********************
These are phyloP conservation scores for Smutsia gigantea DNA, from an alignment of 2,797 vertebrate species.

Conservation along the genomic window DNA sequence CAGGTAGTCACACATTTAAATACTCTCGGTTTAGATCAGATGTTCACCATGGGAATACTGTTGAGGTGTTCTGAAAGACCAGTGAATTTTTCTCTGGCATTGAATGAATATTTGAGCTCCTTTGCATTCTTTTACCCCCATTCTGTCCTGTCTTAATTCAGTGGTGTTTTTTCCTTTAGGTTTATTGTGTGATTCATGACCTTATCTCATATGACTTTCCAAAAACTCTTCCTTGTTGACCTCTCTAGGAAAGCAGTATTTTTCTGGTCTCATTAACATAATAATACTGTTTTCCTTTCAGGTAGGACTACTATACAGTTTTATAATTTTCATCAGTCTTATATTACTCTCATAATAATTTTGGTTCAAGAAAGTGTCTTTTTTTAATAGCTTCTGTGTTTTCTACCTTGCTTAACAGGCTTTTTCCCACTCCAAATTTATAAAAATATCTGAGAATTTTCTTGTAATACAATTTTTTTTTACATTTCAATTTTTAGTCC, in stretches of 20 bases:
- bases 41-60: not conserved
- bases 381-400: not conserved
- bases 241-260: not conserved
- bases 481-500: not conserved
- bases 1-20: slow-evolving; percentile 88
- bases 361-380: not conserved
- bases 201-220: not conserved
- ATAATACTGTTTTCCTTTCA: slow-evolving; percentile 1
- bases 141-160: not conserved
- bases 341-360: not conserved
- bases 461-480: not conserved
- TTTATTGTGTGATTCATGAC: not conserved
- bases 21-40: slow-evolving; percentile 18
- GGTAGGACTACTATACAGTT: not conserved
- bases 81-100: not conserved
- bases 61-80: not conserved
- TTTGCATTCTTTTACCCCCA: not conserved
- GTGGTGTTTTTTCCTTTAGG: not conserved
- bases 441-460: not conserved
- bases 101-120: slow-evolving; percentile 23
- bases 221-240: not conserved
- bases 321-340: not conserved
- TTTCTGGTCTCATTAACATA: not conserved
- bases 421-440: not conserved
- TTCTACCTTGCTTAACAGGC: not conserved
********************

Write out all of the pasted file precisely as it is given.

These are phyloP conservation scores for Smutsia gigantea DNA, from an alignment of 2,797 vertebrate species.

Conservation along the genomic window DNA sequence CAGGTAGTCACACATTTAAATACTCTCGGTTTAGATCAGATGTTCACCATGGGAATACTGTTGAGGTGTTCTGAAAGACCAGTGAATTTTTCTCTGGCATTGAATGAATATTTGAGCTCCTTTGCATTCTTTTACCCCCATTCTGTCCTGTCTTAATTCAGTGGTGTTTTTTCCTTTAGGTTTATTGTGTGATTCATGACCTTATCTCATATGACTTTCCAAAAACTCTTCCTTGTTGACCTCTCTAGGAAAGCAGTATTTTTCTGGTCTCATTAACATAATAATACTGTTTTCCTTTCAGGTAGGACTACTATACAGTTTTATAATTTTCATCAGTCTTATATTACTCTCATAATAATTTTGGTTCAAGAAAGTGTCTTTTTTTAATAGCTTCTGTGTTTTCTACCTTGCTTAACAGGCTTTTTCCCACTCCAAATTTATAAAAATATCTGAGAATTTTCTTGTAATACAATTTTTTTTTACATTTCAATTTTTAGTCC, in stretches of 20 bases:
- bases 41-60: not conserved
- bases 381-400: not conserved
- bases 241-260: not conserved
- bases 481-500: not conserved
- bases 1-20: slow-evolving; percentile 88
- bases 361-380: not conserved
- bases 201-220: not conserved
- ATAATACTGTTTTCCTTTCA: slow-evolving; percentile 1
- bases 141-160: not conserved
- bases 341-360: not conserved
- bases 461-480: not conserved
- TTTATTGTGTGATTCATGAC: not conserved
- bases 21-40: slow-evolving; percentile 18
- GGTAGGACTACTATACAGTT: not conserved
- bases 81-100: not conserved
- bases 61-80: not conserved
- TTTGCATTCTTTTACCCCCA: not conserved
- GTGGTGTTTTTTCCTTTAGG: not conserved
- bases 441-460: not conserved
- bases 101-120: slow-evolving; percentile 23
- bases 221-240: not conserved
- bases 321-340: not conserved
- TTTCTGGTCTCATTAACATA: not conserved
- bases 421-440: not conserved
- TTCTACCTTGCTTAACAGGC: not conserved